It is easy to blame all of the Arab world's fanaticism on Islam, but 1954 Egypt was no less fanatic in hating Israel that today's Egypt - but it was in no way Islamist.
The protagonists of the two periods are always at the center of the comparison. Both Maj. Gen. Mohamed Naguib, Egypt’s first president, and Field Marshal Mohamed Hussein Tantawi, head of the Higher Council for the Armed Forces, showed support for a democratic state and a multi-party system and advocated the army’s return to its barracks to give way to a civilian rule. Comparisons focus on one power that exercised non-negligible influence in both years – the Muslim Brotherhood, under the leadership of its Supreme Leader Hassan al-Hodeibi in 1954, and its political wing the Freedom and Justice Party, headed by the group’s prominent members Mohamed Mursi and Essam el-Erian.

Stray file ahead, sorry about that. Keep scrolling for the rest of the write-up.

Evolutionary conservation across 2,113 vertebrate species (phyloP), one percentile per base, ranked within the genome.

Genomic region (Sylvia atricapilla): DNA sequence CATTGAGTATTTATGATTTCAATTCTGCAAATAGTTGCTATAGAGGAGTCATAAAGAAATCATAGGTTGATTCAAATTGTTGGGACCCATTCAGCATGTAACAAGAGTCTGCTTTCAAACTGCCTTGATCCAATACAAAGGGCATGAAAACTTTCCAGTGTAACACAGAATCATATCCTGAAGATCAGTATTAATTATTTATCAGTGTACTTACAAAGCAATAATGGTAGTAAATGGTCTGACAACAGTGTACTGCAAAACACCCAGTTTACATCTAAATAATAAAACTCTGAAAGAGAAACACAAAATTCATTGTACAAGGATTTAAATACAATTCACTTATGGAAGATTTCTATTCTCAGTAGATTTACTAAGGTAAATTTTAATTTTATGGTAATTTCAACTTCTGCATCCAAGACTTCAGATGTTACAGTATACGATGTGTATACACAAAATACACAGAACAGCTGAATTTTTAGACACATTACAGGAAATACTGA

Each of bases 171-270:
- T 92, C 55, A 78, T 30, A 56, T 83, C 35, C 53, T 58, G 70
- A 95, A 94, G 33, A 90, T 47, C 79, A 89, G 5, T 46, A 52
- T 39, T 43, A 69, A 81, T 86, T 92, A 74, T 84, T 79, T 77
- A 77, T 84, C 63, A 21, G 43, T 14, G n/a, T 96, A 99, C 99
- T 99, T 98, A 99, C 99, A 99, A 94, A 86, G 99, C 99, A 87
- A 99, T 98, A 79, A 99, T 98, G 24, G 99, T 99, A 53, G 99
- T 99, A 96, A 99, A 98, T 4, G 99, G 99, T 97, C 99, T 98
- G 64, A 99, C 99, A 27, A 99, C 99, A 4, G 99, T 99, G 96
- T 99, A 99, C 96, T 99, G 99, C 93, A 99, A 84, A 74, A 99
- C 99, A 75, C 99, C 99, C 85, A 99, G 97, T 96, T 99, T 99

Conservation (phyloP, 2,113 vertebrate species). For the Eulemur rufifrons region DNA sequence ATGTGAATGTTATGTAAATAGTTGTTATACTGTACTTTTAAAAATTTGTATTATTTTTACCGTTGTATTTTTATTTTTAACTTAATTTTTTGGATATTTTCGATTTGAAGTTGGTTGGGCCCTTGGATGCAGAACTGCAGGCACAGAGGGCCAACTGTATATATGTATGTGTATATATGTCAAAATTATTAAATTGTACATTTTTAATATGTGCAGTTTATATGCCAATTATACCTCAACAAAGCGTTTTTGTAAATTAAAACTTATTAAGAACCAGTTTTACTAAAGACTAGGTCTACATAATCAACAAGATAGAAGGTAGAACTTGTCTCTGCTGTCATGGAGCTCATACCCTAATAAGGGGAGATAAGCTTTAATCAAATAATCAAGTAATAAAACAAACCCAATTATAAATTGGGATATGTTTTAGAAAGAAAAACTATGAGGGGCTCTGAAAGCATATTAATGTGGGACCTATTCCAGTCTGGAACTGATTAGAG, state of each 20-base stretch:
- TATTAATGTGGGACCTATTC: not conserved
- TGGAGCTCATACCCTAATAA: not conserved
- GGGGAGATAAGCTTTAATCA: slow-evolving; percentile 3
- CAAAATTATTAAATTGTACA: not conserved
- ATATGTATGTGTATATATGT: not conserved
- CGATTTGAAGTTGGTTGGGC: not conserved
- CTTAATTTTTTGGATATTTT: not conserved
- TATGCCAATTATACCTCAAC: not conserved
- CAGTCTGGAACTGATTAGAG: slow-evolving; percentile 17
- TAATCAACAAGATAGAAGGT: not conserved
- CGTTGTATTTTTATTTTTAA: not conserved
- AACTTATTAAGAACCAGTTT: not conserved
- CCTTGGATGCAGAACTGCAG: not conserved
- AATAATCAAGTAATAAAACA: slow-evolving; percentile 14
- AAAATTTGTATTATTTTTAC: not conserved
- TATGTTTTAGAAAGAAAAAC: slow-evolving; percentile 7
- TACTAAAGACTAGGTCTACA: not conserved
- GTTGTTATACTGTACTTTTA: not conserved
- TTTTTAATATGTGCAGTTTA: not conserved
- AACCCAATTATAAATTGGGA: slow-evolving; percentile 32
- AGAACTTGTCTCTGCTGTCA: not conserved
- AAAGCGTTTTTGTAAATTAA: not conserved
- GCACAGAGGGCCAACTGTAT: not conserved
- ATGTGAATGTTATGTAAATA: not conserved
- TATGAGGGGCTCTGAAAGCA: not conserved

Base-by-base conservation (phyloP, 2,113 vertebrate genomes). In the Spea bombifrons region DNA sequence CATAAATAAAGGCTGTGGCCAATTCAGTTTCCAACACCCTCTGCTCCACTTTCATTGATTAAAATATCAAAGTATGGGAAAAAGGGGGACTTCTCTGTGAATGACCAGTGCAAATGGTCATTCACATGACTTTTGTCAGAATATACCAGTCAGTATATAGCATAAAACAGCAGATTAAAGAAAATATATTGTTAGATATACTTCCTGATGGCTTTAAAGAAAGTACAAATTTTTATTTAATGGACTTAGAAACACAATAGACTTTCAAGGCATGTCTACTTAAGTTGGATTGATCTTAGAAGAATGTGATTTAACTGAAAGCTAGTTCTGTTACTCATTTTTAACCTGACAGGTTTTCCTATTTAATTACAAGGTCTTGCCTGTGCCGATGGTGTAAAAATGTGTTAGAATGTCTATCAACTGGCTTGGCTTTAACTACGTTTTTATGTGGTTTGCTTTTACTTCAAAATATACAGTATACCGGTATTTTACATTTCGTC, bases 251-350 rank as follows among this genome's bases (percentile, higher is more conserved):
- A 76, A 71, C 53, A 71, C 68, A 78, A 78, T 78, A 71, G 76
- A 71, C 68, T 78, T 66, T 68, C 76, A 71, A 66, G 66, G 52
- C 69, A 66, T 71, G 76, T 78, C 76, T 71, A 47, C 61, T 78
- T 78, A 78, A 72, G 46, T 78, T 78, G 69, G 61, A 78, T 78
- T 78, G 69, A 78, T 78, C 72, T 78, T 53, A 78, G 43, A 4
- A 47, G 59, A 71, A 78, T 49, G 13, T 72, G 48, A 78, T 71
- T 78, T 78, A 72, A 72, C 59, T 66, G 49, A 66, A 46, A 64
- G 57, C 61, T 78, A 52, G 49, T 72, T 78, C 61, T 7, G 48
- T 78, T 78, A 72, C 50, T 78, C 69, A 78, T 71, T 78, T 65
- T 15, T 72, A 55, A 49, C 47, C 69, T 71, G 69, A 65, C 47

Despite the presence of the Muslim Brotherhood as a player in the Egyptian political scene following the 1952 Revolution, a remarkable difference can be detected between the way religion was dealt with now and then.
A 1954 beauty pageant is a simple, but important, example of the absence of religious fanaticism at the time. In that year, Egyptians chose Antigone Costanda, an Alexandrian of Greek origin, to be Miss Egypt, and in the same year she was crowned Miss World and appeared on stage dressed in a bathing suit in the ceremony held in London.
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